Key industries in London and the South East are also deemed more strategically significant within the national growth model, and therefore receive extensive public sector support. The growth of public sector employment in the North supported incomes in the 1990s and 2000s, but a reversal of this trend since 2010 has barely registered in London and the South East.
The international context is crucial here too. As financial markets synchronise and production networks internationalise, the global capitalist system has changed in character, with new core/periphery dynamics rendering the divide between developed and developing worlds highly anachronistic. The globalist capitalist core consists instead of a network of large city-regions across the world.
London is Britain’s only truly global city, due primarily to the finance sector’s international significance, and how this shapes the capital’s economy more generally. But whereas policy elites tend to present this apparent success story in isolation from the rest of the domestic economy, in reality London’s global city status is buttressed by the import of human and financial resources from provincial regions, part of a dynamic some observers now refer to as a ‘finance curse’.
Crucially, however, this process does not simply leave Britain’s local economies starved of resources. It also offers significant power to London-centred firms, and their international partners, to reorder local economies for their own benefit. The way that outsourcing firms design contracts to extract value from local authorities, while leading the deterioration of local labour market conditions, offers an instructive example.
In this context, Brexit is the last thing Britain’s disadvantaged regions need. One of the paradoxes of ‘globalisation’ is that trade has become more local: it is hard to trade services across long distances, and goods trade increasingly consists of components, via integrated production chains, rather than finished products.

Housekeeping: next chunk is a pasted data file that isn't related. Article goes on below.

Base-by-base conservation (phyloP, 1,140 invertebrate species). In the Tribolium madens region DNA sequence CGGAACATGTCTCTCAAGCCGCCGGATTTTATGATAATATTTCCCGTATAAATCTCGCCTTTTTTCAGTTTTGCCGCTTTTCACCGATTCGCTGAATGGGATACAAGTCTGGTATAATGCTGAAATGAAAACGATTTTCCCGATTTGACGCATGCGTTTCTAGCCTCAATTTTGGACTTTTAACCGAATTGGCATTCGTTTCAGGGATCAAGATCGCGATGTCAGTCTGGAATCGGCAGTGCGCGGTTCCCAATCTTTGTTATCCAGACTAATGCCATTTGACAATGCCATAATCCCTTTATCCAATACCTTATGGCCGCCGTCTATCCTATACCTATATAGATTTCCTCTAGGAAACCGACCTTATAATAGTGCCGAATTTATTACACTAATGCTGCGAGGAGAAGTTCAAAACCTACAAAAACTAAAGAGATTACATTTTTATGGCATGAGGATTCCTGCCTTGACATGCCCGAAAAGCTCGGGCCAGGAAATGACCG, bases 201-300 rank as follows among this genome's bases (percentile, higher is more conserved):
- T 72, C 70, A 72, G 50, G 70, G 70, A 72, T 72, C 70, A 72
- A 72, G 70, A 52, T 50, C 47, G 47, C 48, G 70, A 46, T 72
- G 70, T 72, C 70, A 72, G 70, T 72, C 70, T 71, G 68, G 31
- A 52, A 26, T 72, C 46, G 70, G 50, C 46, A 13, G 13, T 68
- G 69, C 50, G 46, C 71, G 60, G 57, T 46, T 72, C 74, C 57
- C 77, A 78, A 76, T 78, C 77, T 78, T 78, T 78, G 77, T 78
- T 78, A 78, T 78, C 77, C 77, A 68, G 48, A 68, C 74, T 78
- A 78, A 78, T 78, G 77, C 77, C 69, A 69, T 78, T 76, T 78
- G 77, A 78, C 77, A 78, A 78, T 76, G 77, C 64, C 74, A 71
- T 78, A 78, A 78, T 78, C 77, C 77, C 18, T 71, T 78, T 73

The ‘Remainer’ left will get nowhere pretending that EU membership has not buttressed London’s privileged status, due to the City’s entrepôt function for the Eurozone. Britain could not have remained outside the Eurozone indefinitely in these circumstances, and the European Commission’s moves towards establishing authority over certain City functions is a key factor behind elite support for Brexit.
At the same time, however, single market and customs union membership is vital for maintaining what is left of Britain’s manufacturing capacity, since production processes are highly integrated across the continent. Yet the perennial weakness of British industrial policy means this capacity has become concentrated in relatively isolated pockets of high-value manufacturing activity, often dependent on overseas firms, with limited integration with the local economies in which they are physically located.
This dynamic lies behind the so-called ‘left behind’ phenomenon in smaller urban and coastal areas, which triggered popular support for Brexit. Leave voters in these communities voted to reject a failing national growth model, in perverse alliance with elites interested solely in preserving it. Part 2 of this essay seeks a way out of this new progressive dilemma, by sketching a new approach to supporting local economies in disadvantaged regions.
The full version of this essay was first published in the Fabian Society pamphlet, Raising the Bar: How household incomes can grow like they used to, which is available here.